Adult patients with repaired coarctation of the aorta (r-CoA) show high prevalence of late hypertension, but the exact mechanisms of this phenomenon are unknown. Endothelial dysfunction has been implicated in this paradoxical hypertension. We evaluated the endothelial function of both conduit and resistance arteries by using flow-mediated dilation (FMD) and digital peripheral artery tonometry (PAT).Seventeen patients with r-CoA and one patient with repaired interrupted aortic arch (r-CoA group) aged 22.0 ± 6.9 years (5 females) underwent FMD of the right brachial artery, PAT of the right finger, blood marker tests, ambulatory blood pressure monitoring, echocardiography, carotid ultrasonography, and brachio-ankle pulse wave velocity measurement. The median age at aortic arch reconstruction was 2.0 months (interquartile range: 15 days to 7.0 years). Results were compared with 17 age-matched healthy subjects (control group).Eight (44%) patients of the r-CoA group were hypertensive (5 received antihypertensive drugs). Patients in the r-CoA group showed significantly lower FMD (3.8 ± 1.5 versus 6.6 ± 2.5%, P < 0.001), larger intima-media thickness (0.63 ± 0.17 versus 0.47 ± 0.09 mm, P = 0.001), and higher left ventricular mass index (91.4 ± 24.6 versus 73.4 ± 17.3 g/m2, P = 0.017) than those in the control group. There were no significant differences in PAT (refractory hyperemia index, 1.86 ± 0.43 versus 1.99 ± 0.59, P = 0.48) and brachio-ankle pulse wave velocity between the two groups.Vascular dysfunction in r-CoA patients, particularly endothelial dysfunction, tends to occur more significantly in conduit arteries than in resistance arteries.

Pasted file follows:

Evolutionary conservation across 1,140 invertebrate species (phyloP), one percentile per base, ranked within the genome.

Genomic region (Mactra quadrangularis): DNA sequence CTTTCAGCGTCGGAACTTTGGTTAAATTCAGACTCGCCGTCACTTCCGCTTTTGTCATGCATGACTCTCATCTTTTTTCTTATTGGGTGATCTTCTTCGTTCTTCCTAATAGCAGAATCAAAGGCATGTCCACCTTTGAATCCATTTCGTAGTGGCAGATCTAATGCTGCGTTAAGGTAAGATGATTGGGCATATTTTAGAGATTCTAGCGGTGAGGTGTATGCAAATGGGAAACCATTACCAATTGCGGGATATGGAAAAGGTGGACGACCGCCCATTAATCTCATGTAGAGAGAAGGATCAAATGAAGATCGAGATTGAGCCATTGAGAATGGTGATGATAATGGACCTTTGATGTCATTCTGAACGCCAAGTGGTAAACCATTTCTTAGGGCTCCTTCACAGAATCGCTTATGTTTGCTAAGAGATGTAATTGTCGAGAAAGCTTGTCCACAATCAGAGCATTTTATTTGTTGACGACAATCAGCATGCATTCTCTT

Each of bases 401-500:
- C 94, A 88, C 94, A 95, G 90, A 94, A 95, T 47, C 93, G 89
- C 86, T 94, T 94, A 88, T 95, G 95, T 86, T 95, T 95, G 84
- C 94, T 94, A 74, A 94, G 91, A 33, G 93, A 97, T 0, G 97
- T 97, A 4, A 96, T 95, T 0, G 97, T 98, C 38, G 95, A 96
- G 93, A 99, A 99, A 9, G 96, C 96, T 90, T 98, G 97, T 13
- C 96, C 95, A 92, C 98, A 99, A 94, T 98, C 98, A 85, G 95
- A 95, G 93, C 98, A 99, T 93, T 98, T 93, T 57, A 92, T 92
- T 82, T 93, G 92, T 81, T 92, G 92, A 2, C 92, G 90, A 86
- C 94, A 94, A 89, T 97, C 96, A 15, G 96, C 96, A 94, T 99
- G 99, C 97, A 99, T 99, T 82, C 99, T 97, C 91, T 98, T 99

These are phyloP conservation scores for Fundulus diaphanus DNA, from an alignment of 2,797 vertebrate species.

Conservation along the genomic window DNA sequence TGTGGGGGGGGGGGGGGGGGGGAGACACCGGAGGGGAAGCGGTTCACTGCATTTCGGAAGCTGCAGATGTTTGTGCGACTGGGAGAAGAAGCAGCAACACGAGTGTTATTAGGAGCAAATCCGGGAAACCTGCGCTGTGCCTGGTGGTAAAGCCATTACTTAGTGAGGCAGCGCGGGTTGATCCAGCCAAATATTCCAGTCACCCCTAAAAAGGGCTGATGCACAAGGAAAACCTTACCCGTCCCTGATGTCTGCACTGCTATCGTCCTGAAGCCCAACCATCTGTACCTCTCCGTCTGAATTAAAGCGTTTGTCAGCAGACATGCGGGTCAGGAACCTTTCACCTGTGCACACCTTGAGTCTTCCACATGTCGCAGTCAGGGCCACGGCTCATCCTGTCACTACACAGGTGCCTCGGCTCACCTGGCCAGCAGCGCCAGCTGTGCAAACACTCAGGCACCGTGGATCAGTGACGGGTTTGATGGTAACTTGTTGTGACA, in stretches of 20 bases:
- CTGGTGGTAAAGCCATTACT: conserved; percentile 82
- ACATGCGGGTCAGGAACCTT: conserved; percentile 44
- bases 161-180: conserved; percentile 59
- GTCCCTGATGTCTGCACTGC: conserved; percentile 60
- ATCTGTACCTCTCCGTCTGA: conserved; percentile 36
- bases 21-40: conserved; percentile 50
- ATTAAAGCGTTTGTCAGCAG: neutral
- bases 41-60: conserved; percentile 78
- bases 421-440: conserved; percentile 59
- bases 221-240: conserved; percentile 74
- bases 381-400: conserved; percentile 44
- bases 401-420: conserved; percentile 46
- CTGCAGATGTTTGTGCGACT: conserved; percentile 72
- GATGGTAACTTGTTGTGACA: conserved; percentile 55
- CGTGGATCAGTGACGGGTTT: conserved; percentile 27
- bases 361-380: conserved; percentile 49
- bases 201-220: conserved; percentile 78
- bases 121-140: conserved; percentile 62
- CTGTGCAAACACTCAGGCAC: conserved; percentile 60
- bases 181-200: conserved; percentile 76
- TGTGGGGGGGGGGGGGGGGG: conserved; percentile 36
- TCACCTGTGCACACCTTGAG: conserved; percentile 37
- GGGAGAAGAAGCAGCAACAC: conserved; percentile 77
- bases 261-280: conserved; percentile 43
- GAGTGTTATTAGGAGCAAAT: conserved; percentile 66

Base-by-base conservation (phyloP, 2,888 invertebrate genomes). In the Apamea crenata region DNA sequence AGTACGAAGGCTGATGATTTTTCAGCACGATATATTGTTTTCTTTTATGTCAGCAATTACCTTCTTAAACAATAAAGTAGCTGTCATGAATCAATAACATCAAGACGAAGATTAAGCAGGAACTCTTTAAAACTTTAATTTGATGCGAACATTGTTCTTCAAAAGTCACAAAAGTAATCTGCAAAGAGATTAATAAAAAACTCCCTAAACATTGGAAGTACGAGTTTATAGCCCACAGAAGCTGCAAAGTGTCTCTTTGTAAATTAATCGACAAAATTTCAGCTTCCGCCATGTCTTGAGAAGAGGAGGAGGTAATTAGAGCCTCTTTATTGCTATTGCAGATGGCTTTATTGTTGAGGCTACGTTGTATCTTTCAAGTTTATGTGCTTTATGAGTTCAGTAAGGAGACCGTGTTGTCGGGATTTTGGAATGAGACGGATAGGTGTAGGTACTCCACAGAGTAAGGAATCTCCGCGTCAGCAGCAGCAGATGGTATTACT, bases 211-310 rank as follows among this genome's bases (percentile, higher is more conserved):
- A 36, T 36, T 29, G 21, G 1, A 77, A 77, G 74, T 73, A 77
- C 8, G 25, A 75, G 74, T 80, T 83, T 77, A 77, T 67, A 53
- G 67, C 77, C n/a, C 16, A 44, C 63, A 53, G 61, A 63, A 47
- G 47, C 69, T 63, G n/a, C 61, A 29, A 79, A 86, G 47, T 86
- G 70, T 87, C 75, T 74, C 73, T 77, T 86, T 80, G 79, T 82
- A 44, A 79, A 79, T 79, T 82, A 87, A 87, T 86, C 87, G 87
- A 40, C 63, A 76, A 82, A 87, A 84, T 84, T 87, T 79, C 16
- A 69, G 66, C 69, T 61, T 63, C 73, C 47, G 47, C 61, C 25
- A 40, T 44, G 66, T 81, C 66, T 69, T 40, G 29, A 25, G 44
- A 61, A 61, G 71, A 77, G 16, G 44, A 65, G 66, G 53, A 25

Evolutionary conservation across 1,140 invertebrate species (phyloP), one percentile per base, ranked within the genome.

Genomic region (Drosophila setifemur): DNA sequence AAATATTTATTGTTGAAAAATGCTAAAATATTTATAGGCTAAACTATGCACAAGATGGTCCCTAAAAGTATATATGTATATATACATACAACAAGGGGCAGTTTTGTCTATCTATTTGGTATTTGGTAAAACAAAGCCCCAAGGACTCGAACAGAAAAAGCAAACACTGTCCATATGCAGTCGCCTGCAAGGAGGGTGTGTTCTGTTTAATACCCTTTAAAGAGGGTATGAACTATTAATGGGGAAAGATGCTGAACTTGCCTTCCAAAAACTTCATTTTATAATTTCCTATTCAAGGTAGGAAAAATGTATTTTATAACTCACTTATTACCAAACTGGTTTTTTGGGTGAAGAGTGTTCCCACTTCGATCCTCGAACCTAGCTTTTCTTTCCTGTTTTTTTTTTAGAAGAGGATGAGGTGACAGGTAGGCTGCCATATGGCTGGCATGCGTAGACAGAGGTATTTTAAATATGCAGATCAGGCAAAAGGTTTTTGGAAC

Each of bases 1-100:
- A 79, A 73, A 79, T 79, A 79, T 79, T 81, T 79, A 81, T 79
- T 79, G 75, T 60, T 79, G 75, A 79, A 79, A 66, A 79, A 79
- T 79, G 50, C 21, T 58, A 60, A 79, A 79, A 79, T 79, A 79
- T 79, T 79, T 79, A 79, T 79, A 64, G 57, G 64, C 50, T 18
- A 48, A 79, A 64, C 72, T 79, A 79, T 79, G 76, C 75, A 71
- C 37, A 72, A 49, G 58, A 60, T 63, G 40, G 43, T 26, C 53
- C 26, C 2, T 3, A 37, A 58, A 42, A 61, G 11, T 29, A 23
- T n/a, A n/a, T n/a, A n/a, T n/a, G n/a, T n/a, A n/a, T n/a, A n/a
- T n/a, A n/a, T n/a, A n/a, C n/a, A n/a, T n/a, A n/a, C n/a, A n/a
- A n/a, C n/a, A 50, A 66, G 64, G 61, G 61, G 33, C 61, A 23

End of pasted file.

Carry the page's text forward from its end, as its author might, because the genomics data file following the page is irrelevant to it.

Keywords: Flow-mediated dilation; Hypertension; Peripheral artery tonometry.